“A poem should be palpable and mute / as a globed fruit”
This poem slips through fingers swift like silk.
Shifts in breeze easy as pollen from a maple tree,
or those small clusters of gnats as they do whatever
gnats do before their short life blows them some place
else: into the ether, the air, some interstitial “out there”
that can’t easily be held in the hand like a pomegranate,
an apple. So much depends upon word choice. Globed?
Forget figs, then. Same for starfruit, strawberry, pear.
This poem is a banana. It passes oblong through
liminal space and won’t shut up. It clamors
its meaning up the banyans. This poem is so loud
people can hear its echo down the street. No one
minds. Silence is deafening and mute may be cute
for old men who’ve spent their lives blathering,
but women know it can be deadly. So this poem
will not sit still on the counter waiting to be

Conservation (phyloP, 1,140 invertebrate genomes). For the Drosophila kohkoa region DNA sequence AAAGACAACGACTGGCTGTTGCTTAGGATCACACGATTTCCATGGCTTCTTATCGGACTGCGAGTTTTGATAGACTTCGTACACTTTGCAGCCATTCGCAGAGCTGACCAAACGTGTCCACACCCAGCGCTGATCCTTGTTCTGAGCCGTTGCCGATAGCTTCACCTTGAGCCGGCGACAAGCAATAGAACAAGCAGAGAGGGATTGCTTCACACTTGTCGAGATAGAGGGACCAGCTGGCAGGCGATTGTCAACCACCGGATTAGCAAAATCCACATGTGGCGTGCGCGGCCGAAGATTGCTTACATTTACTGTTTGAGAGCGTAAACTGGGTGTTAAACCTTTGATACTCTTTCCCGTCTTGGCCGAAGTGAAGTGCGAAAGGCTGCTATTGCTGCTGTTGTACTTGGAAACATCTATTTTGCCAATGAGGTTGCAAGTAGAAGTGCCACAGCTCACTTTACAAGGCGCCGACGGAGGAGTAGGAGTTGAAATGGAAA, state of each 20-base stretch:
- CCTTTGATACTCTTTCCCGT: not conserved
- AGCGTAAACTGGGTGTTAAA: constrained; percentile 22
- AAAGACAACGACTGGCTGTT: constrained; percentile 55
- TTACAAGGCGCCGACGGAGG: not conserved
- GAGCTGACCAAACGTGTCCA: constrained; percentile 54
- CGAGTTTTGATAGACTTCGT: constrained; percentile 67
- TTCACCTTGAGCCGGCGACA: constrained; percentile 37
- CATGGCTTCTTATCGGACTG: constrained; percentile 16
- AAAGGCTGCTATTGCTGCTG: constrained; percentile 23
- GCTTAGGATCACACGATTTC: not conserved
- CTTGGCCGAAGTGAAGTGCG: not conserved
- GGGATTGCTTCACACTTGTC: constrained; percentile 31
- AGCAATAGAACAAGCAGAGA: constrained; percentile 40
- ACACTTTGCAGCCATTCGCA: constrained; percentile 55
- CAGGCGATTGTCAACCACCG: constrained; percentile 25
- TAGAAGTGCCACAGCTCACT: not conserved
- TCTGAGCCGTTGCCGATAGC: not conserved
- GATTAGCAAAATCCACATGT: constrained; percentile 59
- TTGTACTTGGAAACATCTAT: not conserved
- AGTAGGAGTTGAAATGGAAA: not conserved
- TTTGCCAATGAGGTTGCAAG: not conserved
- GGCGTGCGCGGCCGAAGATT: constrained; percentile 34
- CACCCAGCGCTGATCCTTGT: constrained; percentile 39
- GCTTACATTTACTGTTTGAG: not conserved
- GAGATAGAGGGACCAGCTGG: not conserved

lunch. This poem carves its own bowl, thank you.
It unpeels itself. Carries words in its lines flighty
as a dowager. This poem is not a stationary set
to place on a tidy desk. It knows things: physics,
mathematics, astronomy. This poem could hitch
a ride to the Omega Nebula if it chose, is about to
go all supernova, cannot sit still as a wingless bird
or a dumb sleeve-worn stone eroding into nothing.
This poem finds its own groove, has a master plan.
Not motionless in time. This poem needs to move.
Originally from Pennsylvania, Alicia Hoffman now lives, writes, and teaches in Rochester, New York. Her recent poems can be found in a variety of journals, including The Penn Review, Glass Poetry, Radar Poetry, The Shore, Journal Nine, The Watershed Review, A-Minor Magazine, and elsewhere. Her newest book, ANIMAL (Futurecycle Press) came out in March. Find out more at www.aliciamariehoffman.com.
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